Quality of hospice care for individuals with dementia

Jennifer S. Albrecht, Ann L. Gruber-Baldini, Erik Fromme, Jessina C. McGregor, David S H Lee, Jon P. Furuno

    Research output: Contribution to journalArticle

    19 Citations (Scopus)

    Abstract

    Background Patients with dementia constitute an increasing proportion of hospice enrollees, yet little is known about the quality of hospice care for this population. The aim of this study was to quantify differences in quality of care measures between hospice patients with and without dementia. Design Cross-sectional analysis of data. Setting 2007 National Home and Hospice Care Survey. Participants Four thousand seven hundred eleven discharges from hospice care. Measurements A primary diagnosis of dementia at discharge was defined according to International Classification of Diseases, Ninth Revision, codes (290.0-290.4x, 294.0, 294.1, 294.8, 331.0-331.2, 331.7, and 331.8). Quality-of-care measures included enrollment in hospice in the last 3 days of life, receiving tube feeding, depression, receiving antibiotics, lack of advanced directive or do not resuscitate order, Stage II or greater pressure ulcers, emergency care, lack of continuity of residence, and a report of pain at last assessment. Results Four hundred fifty (9.5%) individuals were discharged with a primary diagnosis of dementia. In multivariable analysis, individuals with dementia were more likely to receive tube feeding (odds ratio (OR) = 2.6, 95% confidence interval (CI) = 1.4-4.5) and to have greater continuity of residence (OR = 1.8, 95% CI = 1.1-3.0) than other individuals in hospice and less likely to have a report of pain at last assessment (OR = 0.6, 95% CI = 0.3-0.9). Conclusions The majority of quality-of-care measures examined did not differ between individuals in hospice with and without dementia. Use of tube feeding in hospice care and methods of pain assessment and treatment in individuals with dementia should be considered as potential quality-of-care measures.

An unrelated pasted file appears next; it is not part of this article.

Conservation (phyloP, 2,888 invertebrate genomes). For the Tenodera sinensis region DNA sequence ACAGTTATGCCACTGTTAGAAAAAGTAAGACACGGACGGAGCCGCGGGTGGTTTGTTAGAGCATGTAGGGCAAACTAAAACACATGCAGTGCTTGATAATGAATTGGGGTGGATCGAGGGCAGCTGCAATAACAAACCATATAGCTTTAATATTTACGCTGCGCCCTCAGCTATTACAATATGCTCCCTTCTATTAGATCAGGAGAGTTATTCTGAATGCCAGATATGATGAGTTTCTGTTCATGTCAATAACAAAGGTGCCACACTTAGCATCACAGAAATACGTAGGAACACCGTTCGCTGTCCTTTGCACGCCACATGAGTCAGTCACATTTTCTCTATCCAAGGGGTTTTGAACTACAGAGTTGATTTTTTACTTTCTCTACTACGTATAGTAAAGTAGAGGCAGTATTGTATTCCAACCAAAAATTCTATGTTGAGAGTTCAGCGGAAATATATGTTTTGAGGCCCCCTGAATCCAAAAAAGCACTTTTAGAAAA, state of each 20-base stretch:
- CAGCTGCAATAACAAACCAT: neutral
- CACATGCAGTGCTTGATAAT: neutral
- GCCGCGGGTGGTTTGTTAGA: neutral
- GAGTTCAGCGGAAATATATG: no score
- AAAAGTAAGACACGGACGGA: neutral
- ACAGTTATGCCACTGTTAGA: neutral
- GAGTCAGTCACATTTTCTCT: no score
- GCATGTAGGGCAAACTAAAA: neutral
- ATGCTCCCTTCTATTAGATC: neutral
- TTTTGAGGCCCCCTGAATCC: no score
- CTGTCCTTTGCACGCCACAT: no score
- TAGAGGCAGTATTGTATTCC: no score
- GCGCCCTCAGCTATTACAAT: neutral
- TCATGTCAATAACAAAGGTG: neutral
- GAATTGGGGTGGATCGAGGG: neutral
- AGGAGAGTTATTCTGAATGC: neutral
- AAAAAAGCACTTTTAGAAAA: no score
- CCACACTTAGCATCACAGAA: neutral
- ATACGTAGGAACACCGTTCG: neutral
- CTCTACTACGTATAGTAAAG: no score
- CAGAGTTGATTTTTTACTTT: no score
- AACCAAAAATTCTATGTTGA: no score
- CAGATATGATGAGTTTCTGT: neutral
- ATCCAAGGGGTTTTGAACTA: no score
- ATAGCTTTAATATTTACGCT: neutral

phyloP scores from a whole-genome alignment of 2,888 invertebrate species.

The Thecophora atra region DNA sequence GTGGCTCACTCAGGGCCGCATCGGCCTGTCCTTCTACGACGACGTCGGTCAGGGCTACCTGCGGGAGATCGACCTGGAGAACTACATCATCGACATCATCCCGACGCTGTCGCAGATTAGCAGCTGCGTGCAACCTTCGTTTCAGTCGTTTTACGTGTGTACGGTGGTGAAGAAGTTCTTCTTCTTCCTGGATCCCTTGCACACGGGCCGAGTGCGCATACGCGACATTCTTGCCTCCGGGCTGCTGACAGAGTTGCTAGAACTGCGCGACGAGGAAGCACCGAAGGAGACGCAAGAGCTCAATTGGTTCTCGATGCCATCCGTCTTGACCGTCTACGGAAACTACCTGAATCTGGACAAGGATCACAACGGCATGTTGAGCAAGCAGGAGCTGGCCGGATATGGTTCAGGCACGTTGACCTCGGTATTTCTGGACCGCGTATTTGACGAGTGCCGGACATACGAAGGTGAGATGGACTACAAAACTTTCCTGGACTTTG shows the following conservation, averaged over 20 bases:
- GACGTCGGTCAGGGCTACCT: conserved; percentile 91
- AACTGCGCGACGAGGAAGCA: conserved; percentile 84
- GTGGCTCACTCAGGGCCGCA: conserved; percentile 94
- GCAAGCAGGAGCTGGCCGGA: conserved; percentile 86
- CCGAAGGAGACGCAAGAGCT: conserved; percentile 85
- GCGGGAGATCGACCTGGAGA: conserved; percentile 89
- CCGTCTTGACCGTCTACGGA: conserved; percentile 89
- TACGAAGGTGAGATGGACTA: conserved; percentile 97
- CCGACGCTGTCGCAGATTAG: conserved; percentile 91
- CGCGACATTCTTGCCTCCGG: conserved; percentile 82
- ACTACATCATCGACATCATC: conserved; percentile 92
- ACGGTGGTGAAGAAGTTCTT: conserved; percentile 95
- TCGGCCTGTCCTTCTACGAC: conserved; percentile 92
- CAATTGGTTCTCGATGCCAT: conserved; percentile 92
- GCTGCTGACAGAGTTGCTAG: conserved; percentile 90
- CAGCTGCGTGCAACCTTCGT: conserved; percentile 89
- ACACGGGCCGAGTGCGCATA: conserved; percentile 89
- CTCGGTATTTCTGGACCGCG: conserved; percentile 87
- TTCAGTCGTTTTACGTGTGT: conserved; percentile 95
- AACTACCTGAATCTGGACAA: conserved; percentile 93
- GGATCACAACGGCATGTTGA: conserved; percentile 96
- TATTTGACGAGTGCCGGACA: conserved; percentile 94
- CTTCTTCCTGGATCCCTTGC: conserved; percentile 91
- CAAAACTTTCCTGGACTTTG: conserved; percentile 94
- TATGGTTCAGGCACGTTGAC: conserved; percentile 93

Original languageEnglish (US)
    Pages (from-to)1060-1065
    Number of pages6
    JournalJournal of the American Geriatrics Society
    Volume61
    Issue number7
    DOIs
    StatePublished - Jul 2013

    Fingerprint

    Hospice Care
    Quality of Health Care
    Dementia
    Hospices
    Enteral Nutrition
    Odds Ratio
    Confidence Intervals
    Resuscitation Orders
    Pain